When you tell the police that your friend Bob helped you rob a store, this is an example of when you incriminate Bob.
- to charge with a crime; accuse
- to involve in, or make appear guilty of, a crime or fault
Origin of incriminate; from Medieval Latin incriminatus, past participle of incriminare: see in- and amp; criminate
transitive verbin·crim·i·nat·ed, in·crim·i·nat·ing, in·crim·i·nates
- To accuse of a crime or other wrongful act.
- To cause to appear guilty of a crime or fault; implicate: testimony that incriminated the defendant.
Origin of incriminateLate Latin incr&imacron;min&amacron;re, incr&imacron;min&amacron;t- : Latin in-, causative pref.; see in–2 + Latin cr&imacron;men, cr&imacron;min-, crime; see crime.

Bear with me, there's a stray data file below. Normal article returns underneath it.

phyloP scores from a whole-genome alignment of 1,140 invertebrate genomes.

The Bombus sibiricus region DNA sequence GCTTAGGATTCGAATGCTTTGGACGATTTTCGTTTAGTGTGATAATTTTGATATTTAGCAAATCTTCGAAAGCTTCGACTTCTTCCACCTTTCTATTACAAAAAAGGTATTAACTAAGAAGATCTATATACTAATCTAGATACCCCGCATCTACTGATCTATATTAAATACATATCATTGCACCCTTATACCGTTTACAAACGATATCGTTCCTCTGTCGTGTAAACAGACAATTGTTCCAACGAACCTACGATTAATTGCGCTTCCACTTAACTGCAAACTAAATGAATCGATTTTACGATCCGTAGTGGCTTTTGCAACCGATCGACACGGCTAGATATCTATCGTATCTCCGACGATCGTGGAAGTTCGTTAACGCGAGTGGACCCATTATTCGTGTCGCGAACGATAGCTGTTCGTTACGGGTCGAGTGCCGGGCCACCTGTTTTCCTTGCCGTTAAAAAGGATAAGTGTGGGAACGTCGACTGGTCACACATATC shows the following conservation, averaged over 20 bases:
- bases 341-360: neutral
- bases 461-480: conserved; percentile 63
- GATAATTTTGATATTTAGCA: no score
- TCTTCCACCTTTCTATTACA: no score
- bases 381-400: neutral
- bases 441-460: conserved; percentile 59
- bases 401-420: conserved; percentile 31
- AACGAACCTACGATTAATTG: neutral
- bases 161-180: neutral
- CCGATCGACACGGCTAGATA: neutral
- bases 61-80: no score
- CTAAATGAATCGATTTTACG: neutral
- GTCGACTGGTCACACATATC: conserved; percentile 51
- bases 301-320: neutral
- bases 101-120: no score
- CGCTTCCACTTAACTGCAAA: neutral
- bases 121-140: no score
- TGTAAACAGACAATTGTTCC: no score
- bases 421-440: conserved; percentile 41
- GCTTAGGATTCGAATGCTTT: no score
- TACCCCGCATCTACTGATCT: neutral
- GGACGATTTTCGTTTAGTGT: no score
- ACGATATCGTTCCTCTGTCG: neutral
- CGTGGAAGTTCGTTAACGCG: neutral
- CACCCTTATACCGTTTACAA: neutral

(third-person singular simple present incriminates, present participle incriminating, simple past and past participle incriminated)
- From Latin incriminatum, past participle of incriminare.
incriminate - Legal Definition